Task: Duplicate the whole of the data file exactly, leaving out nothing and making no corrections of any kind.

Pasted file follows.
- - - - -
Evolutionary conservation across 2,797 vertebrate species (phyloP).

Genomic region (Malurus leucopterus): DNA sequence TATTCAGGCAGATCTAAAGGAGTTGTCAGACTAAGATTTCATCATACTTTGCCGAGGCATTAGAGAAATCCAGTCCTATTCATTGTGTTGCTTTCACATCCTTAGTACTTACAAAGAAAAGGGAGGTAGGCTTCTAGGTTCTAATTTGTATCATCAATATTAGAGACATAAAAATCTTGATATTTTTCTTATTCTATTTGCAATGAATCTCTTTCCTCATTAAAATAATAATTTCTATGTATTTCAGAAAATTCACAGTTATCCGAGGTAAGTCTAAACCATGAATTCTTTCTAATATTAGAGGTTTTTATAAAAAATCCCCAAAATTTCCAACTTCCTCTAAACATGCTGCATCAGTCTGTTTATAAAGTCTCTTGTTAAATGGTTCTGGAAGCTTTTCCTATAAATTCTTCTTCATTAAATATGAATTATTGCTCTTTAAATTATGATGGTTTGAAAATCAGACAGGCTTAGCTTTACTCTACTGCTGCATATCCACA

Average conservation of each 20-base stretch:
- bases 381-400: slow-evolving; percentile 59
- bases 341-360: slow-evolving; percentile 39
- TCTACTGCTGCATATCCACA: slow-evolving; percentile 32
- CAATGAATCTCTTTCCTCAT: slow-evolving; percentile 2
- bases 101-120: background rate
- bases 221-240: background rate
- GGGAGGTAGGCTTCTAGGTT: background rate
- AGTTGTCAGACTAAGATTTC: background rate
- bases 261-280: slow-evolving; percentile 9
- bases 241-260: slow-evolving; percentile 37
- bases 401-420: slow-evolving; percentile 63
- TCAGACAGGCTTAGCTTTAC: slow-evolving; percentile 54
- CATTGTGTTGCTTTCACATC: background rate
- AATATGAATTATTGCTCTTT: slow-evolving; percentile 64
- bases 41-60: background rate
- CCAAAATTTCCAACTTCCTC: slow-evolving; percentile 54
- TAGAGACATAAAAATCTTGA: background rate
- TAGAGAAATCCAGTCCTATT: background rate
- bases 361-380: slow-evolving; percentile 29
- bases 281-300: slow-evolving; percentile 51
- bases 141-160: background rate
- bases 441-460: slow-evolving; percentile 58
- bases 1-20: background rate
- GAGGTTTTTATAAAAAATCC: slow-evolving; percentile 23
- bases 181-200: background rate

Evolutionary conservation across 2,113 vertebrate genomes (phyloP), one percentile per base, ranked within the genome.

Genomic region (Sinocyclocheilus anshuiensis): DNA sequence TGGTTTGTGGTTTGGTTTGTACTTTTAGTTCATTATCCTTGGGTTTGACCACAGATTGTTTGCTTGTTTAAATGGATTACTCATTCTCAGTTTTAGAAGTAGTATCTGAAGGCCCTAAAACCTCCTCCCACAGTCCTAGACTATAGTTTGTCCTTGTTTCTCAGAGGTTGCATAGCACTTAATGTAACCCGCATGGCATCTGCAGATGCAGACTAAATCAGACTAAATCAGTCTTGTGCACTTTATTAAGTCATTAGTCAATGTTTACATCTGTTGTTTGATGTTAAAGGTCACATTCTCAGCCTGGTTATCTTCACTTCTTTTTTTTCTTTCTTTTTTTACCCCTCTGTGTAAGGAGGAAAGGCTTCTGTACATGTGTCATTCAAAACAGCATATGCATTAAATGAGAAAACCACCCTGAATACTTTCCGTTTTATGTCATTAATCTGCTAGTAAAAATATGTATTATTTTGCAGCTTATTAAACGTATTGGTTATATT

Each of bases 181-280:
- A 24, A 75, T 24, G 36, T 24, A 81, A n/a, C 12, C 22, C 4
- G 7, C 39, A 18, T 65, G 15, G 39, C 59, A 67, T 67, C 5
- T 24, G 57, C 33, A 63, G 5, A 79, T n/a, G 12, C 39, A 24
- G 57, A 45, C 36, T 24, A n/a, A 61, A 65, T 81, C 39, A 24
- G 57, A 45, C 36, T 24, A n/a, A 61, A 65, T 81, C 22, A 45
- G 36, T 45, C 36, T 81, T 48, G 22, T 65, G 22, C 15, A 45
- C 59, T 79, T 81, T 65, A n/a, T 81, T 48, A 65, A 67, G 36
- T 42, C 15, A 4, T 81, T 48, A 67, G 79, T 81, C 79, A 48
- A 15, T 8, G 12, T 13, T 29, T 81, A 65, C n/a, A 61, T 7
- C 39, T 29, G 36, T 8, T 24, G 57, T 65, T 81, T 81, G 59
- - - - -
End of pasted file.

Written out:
Evolutionary conservation across 2,797 vertebrate species (phyloP).

Genomic region (Malurus leucopterus): DNA sequence TATTCAGGCAGATCTAAAGGAGTTGTCAGACTAAGATTTCATCATACTTTGCCGAGGCATTAGAGAAATCCAGTCCTATTCATTGTGTTGCTTTCACATCCTTAGTACTTACAAAGAAAAGGGAGGTAGGCTTCTAGGTTCTAATTTGTATCATCAATATTAGAGACATAAAAATCTTGATATTTTTCTTATTCTATTTGCAATGAATCTCTTTCCTCATTAAAATAATAATTTCTATGTATTTCAGAAAATTCACAGTTATCCGAGGTAAGTCTAAACCATGAATTCTTTCTAATATTAGAGGTTTTTATAAAAAATCCCCAAAATTTCCAACTTCCTCTAAACATGCTGCATCAGTCTGTTTATAAAGTCTCTTGTTAAATGGTTCTGGAAGCTTTTCCTATAAATTCTTCTTCATTAAATATGAATTATTGCTCTTTAAATTATGATGGTTTGAAAATCAGACAGGCTTAGCTTTACTCTACTGCTGCATATCCACA

Average conservation of each 20-base stretch:
- bases 381-400: slow-evolving; percentile 59
- bases 341-360: slow-evolving; percentile 39
- TCTACTGCTGCATATCCACA: slow-evolving; percentile 32
- CAATGAATCTCTTTCCTCAT: slow-evolving; percentile 2
- bases 101-120: background rate
- bases 221-240: background rate
- GGGAGGTAGGCTTCTAGGTT: background rate
- AGTTGTCAGACTAAGATTTC: background rate
- bases 261-280: slow-evolving; percentile 9
- bases 241-260: slow-evolving; percentile 37
- bases 401-420: slow-evolving; percentile 63
- TCAGACAGGCTTAGCTTTAC: slow-evolving; percentile 54
- CATTGTGTTGCTTTCACATC: background rate
- AATATGAATTATTGCTCTTT: slow-evolving; percentile 64
- bases 41-60: background rate
- CCAAAATTTCCAACTTCCTC: slow-evolving; percentile 54
- TAGAGACATAAAAATCTTGA: background rate
- TAGAGAAATCCAGTCCTATT: background rate
- bases 361-380: slow-evolving; percentile 29
- bases 281-300: slow-evolving; percentile 51
- bases 141-160: background rate
- bases 441-460: slow-evolving; percentile 58
- bases 1-20: background rate
- GAGGTTTTTATAAAAAATCC: slow-evolving; percentile 23
- bases 181-200: background rate

Evolutionary conservation across 2,113 vertebrate genomes (phyloP), one percentile per base, ranked within the genome.

Genomic region (Sinocyclocheilus anshuiensis): DNA sequence TGGTTTGTGGTTTGGTTTGTACTTTTAGTTCATTATCCTTGGGTTTGACCACAGATTGTTTGCTTGTTTAAATGGATTACTCATTCTCAGTTTTAGAAGTAGTATCTGAAGGCCCTAAAACCTCCTCCCACAGTCCTAGACTATAGTTTGTCCTTGTTTCTCAGAGGTTGCATAGCACTTAATGTAACCCGCATGGCATCTGCAGATGCAGACTAAATCAGACTAAATCAGTCTTGTGCACTTTATTAAGTCATTAGTCAATGTTTACATCTGTTGTTTGATGTTAAAGGTCACATTCTCAGCCTGGTTATCTTCACTTCTTTTTTTTCTTTCTTTTTTTACCCCTCTGTGTAAGGAGGAAAGGCTTCTGTACATGTGTCATTCAAAACAGCATATGCATTAAATGAGAAAACCACCCTGAATACTTTCCGTTTTATGTCATTAATCTGCTAGTAAAAATATGTATTATTTTGCAGCTTATTAAACGTATTGGTTATATT

Each of bases 181-280:
- A 24, A 75, T 24, G 36, T 24, A 81, A n/a, C 12, C 22, C 4
- G 7, C 39, A 18, T 65, G 15, G 39, C 59, A 67, T 67, C 5
- T 24, G 57, C 33, A 63, G 5, A 79, T n/a, G 12, C 39, A 24
- G 57, A 45, C 36, T 24, A n/a, A 61, A 65, T 81, C 39, A 24
- G 57, A 45, C 36, T 24, A n/a, A 61, A 65, T 81, C 22, A 45
- G 36, T 45, C 36, T 81, T 48, G 22, T 65, G 22, C 15, A 45
- C 59, T 79, T 81, T 65, A n/a, T 81, T 48, A 65, A 67, G 36
- T 42, C 15, A 4, T 81, T 48, A 67, G 79, T 81, C 79, A 48
- A 15, T 8, G 12, T 13, T 29, T 81, A 65, C n/a, A 61, T 7
- C 39, T 29, G 36, T 8, T 24, G 57, T 65, T 81, T 81, G 59